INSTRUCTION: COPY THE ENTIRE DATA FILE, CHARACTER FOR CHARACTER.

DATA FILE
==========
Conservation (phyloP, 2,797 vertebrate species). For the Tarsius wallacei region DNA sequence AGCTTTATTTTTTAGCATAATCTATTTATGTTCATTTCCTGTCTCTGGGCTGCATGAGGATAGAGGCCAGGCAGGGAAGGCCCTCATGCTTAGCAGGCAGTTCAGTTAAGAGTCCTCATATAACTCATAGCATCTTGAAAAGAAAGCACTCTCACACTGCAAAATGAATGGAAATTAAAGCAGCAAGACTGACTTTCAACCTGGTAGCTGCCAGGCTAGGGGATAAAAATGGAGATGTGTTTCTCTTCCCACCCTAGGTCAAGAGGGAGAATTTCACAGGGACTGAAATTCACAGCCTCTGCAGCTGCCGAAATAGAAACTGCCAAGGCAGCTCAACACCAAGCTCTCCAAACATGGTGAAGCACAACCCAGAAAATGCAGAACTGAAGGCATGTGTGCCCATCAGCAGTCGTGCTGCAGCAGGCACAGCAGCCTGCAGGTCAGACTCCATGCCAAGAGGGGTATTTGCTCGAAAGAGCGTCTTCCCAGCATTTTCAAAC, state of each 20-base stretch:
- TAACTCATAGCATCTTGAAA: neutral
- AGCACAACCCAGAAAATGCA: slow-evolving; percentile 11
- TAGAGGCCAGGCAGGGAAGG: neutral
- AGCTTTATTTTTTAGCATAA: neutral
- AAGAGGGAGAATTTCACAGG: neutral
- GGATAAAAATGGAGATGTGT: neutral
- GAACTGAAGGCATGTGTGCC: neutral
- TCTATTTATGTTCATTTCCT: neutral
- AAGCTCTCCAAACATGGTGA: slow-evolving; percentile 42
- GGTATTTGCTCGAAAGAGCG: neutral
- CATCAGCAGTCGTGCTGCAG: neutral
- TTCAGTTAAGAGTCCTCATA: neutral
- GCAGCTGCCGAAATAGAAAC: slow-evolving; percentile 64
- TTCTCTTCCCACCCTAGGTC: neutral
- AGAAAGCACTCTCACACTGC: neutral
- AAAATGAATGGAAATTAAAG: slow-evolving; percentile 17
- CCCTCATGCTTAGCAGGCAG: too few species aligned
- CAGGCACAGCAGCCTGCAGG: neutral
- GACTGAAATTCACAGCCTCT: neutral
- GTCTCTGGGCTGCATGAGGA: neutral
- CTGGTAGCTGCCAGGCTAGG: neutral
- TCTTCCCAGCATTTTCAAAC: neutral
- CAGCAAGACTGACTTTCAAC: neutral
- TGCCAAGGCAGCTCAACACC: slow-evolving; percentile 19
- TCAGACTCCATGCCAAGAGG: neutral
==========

Conservation (phyloP, 2,797 vertebrate species). For the Tarsius wallacei region DNA sequence AGCTTTATTTTTTAGCATAATCTATTTATGTTCATTTCCTGTCTCTGGGCTGCATGAGGATAGAGGCCAGGCAGGGAAGGCCCTCATGCTTAGCAGGCAGTTCAGTTAAGAGTCCTCATATAACTCATAGCATCTTGAAAAGAAAGCACTCTCACACTGCAAAATGAATGGAAATTAAAGCAGCAAGACTGACTTTCAACCTGGTAGCTGCCAGGCTAGGGGATAAAAATGGAGATGTGTTTCTCTTCCCACCCTAGGTCAAGAGGGAGAATTTCACAGGGACTGAAATTCACAGCCTCTGCAGCTGCCGAAATAGAAACTGCCAAGGCAGCTCAACACCAAGCTCTCCAAACATGGTGAAGCACAACCCAGAAAATGCAGAACTGAAGGCATGTGTGCCCATCAGCAGTCGTGCTGCAGCAGGCACAGCAGCCTGCAGGTCAGACTCCATGCCAAGAGGGGTATTTGCTCGAAAGAGCGTCTTCCCAGCATTTTCAAAC, state of each 20-base stretch:
- TAACTCATAGCATCTTGAAA: neutral
- AGCACAACCCAGAAAATGCA: slow-evolving; percentile 11
- TAGAGGCCAGGCAGGGAAGG: neutral
- AGCTTTATTTTTTAGCATAA: neutral
- AAGAGGGAGAATTTCACAGG: neutral
- GGATAAAAATGGAGATGTGT: neutral
- GAACTGAAGGCATGTGTGCC: neutral
- TCTATTTATGTTCATTTCCT: neutral
- AAGCTCTCCAAACATGGTGA: slow-evolving; percentile 42
- GGTATTTGCTCGAAAGAGCG: neutral
- CATCAGCAGTCGTGCTGCAG: neutral
- TTCAGTTAAGAGTCCTCATA: neutral
- GCAGCTGCCGAAATAGAAAC: slow-evolving; percentile 64
- TTCTCTTCCCACCCTAGGTC: neutral
- AGAAAGCACTCTCACACTGC: neutral
- AAAATGAATGGAAATTAAAG: slow-evolving; percentile 17
- CCCTCATGCTTAGCAGGCAG: too few species aligned
- CAGGCACAGCAGCCTGCAGG: neutral
- GACTGAAATTCACAGCCTCT: neutral
- GTCTCTGGGCTGCATGAGGA: neutral
- CTGGTAGCTGCCAGGCTAGG: neutral
- TCTTCCCAGCATTTTCAAAC: neutral
- CAGCAAGACTGACTTTCAAC: neutral
- TGCCAAGGCAGCTCAACACC: slow-evolving; percentile 19
- TCAGACTCCATGCCAAGAGG: neutral